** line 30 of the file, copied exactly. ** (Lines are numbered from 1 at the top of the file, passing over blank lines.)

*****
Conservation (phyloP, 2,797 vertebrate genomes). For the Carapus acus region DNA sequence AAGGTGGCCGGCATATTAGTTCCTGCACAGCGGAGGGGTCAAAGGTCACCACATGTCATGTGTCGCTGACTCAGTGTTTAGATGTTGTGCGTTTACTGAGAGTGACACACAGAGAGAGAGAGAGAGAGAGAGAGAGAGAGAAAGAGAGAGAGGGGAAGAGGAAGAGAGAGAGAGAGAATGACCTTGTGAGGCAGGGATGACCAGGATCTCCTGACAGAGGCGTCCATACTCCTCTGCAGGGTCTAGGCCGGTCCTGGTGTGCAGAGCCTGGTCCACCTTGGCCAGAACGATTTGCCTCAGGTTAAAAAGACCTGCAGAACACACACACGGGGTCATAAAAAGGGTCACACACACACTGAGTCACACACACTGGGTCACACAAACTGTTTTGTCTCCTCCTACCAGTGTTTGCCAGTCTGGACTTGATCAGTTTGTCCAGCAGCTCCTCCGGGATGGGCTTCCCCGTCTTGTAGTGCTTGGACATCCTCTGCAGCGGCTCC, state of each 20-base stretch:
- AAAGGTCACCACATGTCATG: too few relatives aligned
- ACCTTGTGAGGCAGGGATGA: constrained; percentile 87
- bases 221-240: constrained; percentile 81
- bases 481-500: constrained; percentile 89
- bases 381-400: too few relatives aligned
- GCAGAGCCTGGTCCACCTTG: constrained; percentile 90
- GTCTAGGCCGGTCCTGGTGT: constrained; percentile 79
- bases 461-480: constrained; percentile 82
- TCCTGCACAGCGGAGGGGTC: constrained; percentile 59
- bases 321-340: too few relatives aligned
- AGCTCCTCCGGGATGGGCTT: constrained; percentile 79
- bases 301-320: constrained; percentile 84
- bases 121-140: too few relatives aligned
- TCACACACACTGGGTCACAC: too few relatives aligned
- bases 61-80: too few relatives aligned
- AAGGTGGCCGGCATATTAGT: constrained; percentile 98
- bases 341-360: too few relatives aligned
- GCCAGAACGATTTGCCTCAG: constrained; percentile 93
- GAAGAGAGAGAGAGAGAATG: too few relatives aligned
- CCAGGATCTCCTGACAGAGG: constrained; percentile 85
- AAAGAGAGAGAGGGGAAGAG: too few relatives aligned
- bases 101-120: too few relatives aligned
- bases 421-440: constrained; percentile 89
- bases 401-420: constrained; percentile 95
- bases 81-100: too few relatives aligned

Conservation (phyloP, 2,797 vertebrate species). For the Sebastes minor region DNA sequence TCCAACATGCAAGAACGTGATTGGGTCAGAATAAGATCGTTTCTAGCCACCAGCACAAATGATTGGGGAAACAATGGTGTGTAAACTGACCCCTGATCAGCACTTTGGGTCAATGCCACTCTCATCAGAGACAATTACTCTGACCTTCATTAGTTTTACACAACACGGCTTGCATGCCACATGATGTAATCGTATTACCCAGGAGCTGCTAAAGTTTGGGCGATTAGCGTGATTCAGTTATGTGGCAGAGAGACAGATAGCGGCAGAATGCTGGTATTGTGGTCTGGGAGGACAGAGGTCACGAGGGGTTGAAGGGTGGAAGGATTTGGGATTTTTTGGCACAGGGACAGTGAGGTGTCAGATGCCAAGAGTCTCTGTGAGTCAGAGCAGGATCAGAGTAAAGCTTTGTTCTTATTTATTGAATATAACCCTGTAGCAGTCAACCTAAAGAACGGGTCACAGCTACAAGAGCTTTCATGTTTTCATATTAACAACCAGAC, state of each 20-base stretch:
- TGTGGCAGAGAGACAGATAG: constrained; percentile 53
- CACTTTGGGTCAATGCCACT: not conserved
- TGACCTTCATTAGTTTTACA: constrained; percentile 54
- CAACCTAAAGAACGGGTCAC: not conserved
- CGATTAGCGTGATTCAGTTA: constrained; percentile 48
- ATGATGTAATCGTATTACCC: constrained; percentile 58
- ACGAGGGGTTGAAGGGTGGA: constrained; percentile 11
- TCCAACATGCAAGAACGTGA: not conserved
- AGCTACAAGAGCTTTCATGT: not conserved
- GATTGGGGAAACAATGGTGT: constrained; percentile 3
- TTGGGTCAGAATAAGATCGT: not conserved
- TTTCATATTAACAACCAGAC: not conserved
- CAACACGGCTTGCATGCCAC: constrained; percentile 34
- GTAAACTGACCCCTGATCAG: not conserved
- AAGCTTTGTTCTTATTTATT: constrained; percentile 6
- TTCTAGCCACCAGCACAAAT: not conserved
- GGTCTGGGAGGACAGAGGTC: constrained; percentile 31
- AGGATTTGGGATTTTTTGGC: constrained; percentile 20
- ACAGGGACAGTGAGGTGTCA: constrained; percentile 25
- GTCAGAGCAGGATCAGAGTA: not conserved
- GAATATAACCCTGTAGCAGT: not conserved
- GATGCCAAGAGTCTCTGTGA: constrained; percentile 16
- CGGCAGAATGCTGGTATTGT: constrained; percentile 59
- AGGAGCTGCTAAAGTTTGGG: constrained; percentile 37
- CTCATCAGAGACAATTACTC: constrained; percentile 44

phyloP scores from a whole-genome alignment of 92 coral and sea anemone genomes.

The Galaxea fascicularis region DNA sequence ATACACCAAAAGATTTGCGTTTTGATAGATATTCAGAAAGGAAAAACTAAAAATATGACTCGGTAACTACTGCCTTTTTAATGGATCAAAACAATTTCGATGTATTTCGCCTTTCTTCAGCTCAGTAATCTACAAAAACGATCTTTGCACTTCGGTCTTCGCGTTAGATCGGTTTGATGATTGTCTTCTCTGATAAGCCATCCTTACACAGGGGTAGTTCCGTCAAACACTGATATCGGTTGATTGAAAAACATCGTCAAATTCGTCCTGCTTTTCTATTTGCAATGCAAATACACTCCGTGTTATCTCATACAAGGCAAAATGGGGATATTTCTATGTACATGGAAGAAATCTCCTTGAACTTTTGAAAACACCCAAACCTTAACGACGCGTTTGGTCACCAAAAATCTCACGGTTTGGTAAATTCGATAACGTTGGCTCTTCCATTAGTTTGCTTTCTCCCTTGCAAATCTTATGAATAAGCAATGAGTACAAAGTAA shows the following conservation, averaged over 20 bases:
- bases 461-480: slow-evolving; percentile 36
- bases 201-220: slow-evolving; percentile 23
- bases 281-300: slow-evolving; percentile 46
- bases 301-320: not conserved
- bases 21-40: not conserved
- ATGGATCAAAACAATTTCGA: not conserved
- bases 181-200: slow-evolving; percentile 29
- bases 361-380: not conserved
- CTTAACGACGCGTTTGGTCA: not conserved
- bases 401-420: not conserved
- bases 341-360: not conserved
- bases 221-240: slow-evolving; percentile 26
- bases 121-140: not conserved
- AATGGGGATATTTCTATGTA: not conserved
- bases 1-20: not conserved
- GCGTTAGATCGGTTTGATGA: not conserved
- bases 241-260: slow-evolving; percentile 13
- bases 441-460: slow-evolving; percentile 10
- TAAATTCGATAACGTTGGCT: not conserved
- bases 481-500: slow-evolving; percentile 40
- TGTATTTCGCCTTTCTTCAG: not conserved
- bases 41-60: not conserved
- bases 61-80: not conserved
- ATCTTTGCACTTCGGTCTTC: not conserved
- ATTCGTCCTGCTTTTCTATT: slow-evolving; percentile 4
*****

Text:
- TGACCTTCATTAGTTTTACA: constrained; percentile 54